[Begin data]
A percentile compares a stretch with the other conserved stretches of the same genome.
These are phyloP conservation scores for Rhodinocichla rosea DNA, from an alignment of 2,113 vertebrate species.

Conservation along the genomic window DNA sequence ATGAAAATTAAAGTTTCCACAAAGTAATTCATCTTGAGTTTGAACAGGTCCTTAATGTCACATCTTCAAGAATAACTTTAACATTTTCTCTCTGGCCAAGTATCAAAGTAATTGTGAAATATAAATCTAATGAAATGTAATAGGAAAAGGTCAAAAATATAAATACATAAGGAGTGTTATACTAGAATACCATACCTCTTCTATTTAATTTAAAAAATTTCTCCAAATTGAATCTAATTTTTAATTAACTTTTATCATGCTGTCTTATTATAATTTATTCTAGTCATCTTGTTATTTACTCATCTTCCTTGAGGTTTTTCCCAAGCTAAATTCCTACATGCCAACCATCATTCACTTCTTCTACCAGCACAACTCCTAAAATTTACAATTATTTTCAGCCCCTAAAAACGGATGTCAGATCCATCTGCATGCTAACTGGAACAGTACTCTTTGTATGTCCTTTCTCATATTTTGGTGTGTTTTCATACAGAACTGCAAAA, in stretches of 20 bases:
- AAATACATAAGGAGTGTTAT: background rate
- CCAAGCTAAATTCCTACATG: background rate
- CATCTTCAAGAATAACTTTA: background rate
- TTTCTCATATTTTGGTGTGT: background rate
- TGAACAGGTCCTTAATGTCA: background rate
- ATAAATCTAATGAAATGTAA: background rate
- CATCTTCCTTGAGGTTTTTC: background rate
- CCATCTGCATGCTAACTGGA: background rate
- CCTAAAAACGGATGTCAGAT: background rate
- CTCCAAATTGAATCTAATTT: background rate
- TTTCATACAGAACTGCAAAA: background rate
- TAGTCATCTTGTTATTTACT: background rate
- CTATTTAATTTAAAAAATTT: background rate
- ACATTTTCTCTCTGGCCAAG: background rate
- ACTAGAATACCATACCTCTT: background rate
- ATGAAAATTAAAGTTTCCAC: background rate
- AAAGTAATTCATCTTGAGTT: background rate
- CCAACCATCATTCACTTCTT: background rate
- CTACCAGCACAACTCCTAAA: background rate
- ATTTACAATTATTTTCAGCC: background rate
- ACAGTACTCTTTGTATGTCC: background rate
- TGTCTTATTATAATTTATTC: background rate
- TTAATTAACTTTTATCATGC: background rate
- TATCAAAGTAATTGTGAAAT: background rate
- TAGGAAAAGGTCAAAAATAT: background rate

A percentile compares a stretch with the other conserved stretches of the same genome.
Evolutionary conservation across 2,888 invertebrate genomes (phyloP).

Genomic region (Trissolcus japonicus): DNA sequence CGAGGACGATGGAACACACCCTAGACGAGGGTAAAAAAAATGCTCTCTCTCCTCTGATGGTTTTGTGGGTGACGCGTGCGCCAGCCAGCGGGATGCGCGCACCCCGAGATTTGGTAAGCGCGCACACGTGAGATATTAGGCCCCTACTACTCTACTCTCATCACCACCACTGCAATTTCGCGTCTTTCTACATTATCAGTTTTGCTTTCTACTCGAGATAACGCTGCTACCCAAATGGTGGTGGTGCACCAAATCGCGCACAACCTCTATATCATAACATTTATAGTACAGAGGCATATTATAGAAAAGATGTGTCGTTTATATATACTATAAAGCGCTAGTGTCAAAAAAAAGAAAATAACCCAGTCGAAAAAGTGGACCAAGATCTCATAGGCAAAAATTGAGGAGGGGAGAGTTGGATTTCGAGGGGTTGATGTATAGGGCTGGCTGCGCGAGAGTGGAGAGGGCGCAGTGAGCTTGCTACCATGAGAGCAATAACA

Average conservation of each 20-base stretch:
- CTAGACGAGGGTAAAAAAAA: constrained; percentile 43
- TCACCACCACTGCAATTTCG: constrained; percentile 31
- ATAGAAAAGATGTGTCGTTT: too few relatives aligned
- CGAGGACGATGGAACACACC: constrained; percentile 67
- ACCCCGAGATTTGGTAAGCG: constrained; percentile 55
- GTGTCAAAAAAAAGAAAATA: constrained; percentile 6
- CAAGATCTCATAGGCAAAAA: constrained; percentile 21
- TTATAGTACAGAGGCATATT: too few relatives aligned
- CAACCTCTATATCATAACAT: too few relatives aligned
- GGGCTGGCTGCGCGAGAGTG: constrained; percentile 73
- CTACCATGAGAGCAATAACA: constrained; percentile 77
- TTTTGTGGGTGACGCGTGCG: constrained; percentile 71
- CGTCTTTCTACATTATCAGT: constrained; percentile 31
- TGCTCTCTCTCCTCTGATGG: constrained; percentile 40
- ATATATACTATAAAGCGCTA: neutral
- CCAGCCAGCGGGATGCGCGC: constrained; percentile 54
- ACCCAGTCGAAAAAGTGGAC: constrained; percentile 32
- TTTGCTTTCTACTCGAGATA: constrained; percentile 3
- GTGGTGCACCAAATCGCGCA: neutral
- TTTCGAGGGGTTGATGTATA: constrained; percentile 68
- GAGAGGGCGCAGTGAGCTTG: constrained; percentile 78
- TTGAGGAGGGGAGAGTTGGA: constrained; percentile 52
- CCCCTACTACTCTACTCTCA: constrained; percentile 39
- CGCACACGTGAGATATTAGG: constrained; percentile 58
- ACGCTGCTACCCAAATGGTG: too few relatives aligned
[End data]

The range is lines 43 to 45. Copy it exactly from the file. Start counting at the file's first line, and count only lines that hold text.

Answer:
- CTACCATGAGAGCAATAACA: constrained; percentile 77
- TTTTGTGGGTGACGCGTGCG: constrained; percentile 71
- CGTCTTTCTACATTATCAGT: constrained; percentile 31